DUTIES OF THE BOARD OF COMMISSIONERS
The board of county commissioners is the governing body and the major policy approval center for county government. It is the legislative body with authority over most aspects of the county. Its responsibilities, however, are not all encompassing. There are several instances where the power of the county board is limited. The county also has other agencies and boards that, while part of the county, are rather independent from the board of commissioners. It is for this reason that we sometimes think about county government not as a government but as a collection of governments.
The first legislative function of county boards is to pass laws. The county board accomplishes this by passing resolutions or ordinances. Their ability to pass ordinances is restricted by state statute. County boards only have authority is areas specifically authorized in state statutes
The second legislative function, legislative oversight, may be especially important for county boards. Because of the limits on county lawmaking powers, county commissioners may devote some of their time to looking over the shoulders of the administrators in county government. In so doing, they try to assure that county administrators carry out their tasks effectively and with minimum waste. And they may try to assess the effects of programs that county funds are being used for.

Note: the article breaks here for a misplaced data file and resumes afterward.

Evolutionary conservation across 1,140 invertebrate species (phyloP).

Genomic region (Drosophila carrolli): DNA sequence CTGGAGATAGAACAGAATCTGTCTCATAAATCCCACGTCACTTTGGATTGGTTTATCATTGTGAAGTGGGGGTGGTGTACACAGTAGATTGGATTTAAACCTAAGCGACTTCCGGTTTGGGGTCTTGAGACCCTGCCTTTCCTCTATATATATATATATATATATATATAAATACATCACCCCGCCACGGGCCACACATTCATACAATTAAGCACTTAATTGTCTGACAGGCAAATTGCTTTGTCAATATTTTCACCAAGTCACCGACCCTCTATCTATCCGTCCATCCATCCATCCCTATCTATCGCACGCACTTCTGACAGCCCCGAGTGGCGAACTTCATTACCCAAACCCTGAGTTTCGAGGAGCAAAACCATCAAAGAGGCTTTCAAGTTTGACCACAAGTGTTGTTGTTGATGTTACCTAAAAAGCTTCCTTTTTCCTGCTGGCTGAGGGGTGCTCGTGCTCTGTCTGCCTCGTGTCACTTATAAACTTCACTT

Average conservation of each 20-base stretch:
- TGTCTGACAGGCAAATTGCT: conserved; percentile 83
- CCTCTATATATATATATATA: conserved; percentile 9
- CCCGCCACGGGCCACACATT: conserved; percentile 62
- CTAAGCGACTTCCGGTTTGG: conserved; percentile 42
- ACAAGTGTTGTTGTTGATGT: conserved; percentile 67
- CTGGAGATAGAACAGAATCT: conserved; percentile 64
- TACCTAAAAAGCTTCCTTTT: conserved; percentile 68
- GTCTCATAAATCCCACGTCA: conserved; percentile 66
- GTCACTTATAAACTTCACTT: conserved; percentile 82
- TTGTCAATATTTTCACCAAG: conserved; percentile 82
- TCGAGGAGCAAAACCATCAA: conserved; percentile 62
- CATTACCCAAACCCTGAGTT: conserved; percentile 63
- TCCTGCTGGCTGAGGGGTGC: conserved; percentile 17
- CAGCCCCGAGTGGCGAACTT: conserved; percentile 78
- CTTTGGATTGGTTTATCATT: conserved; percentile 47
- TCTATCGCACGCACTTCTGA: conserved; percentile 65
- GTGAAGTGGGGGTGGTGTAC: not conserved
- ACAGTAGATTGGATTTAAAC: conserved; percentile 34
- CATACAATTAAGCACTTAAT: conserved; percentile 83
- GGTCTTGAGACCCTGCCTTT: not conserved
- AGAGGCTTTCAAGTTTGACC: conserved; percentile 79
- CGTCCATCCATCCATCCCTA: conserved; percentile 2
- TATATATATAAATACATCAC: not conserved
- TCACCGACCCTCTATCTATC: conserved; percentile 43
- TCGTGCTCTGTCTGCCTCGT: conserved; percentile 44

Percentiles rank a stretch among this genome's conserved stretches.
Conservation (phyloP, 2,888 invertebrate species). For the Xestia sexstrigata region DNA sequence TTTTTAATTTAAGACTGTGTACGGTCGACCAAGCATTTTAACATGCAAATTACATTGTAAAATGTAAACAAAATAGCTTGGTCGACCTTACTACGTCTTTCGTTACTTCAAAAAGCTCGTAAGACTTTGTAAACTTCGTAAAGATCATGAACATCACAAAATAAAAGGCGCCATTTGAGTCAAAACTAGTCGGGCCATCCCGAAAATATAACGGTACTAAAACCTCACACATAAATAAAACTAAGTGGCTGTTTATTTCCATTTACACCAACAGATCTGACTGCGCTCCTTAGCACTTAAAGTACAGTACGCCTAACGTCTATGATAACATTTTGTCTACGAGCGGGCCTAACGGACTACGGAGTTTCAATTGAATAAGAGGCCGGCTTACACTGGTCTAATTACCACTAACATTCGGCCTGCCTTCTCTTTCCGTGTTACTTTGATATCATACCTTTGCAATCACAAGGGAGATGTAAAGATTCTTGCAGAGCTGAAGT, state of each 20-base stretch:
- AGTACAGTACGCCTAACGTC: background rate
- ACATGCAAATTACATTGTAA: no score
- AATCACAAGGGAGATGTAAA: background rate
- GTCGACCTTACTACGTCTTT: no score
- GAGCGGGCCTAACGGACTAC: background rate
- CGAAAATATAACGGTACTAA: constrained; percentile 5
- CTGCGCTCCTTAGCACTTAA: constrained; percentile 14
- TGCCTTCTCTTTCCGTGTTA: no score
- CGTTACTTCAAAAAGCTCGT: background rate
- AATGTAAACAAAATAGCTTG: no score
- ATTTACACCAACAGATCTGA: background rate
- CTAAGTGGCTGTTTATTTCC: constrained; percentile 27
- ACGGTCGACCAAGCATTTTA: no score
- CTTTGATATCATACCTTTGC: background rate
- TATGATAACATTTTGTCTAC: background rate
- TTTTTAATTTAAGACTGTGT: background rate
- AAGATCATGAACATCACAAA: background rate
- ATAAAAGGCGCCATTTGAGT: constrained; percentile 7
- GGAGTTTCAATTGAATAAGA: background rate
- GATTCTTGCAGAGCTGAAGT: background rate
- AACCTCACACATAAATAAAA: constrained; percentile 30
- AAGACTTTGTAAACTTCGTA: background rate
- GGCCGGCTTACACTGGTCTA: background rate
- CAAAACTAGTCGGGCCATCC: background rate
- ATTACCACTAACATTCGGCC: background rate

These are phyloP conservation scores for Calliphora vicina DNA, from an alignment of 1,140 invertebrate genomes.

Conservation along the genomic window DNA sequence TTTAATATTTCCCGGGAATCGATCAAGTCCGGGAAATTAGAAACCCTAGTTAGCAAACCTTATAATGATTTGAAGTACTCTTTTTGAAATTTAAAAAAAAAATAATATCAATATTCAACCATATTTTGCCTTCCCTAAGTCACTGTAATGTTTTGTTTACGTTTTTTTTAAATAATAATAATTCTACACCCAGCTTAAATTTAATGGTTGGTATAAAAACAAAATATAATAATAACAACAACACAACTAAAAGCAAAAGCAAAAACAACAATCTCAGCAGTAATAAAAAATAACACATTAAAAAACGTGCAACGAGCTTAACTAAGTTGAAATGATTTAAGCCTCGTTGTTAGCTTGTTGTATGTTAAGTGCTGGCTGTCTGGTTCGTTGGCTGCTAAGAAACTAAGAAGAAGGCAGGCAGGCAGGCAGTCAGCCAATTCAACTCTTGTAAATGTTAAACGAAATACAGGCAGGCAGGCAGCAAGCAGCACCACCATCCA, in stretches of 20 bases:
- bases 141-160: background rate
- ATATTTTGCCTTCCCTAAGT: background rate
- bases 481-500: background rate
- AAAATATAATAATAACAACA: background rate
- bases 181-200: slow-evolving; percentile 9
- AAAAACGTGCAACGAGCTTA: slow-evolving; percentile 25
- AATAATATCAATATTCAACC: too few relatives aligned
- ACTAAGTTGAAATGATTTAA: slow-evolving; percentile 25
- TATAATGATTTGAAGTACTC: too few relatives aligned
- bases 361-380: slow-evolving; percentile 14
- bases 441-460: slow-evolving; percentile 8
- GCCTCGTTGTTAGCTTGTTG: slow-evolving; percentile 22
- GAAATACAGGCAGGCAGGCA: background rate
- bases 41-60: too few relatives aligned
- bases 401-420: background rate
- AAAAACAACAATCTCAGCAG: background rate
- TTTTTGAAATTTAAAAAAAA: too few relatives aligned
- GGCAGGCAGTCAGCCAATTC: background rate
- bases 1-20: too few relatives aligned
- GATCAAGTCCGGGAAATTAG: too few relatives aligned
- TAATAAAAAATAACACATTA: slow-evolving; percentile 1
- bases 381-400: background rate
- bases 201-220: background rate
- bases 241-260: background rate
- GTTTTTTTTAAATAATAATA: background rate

When do commissioners conduct oversight? Occasionally we find them doing so in formal settings at the county board meetings or in public hearings. Board committees in their meetings also contribute to the oversight function. But much of it comes about in informal ways. It may occur in conversation with administrators or elected officials, as commissioners walk the corridors of the county courthouse or attend the county fair. Whenever county commissioners get information from newspapers, financial reports and audits, and a variety of other places and store it away for later use, they are exercising their oversight responsibilities.
The third legislative function is providing constituent service. They check on problems their residents may have, help them obtain services of a county agency, or by providing information to their constituents. This involvement with residents also strengthens the oversight function because it gives commissioners a sense of how county programs are working.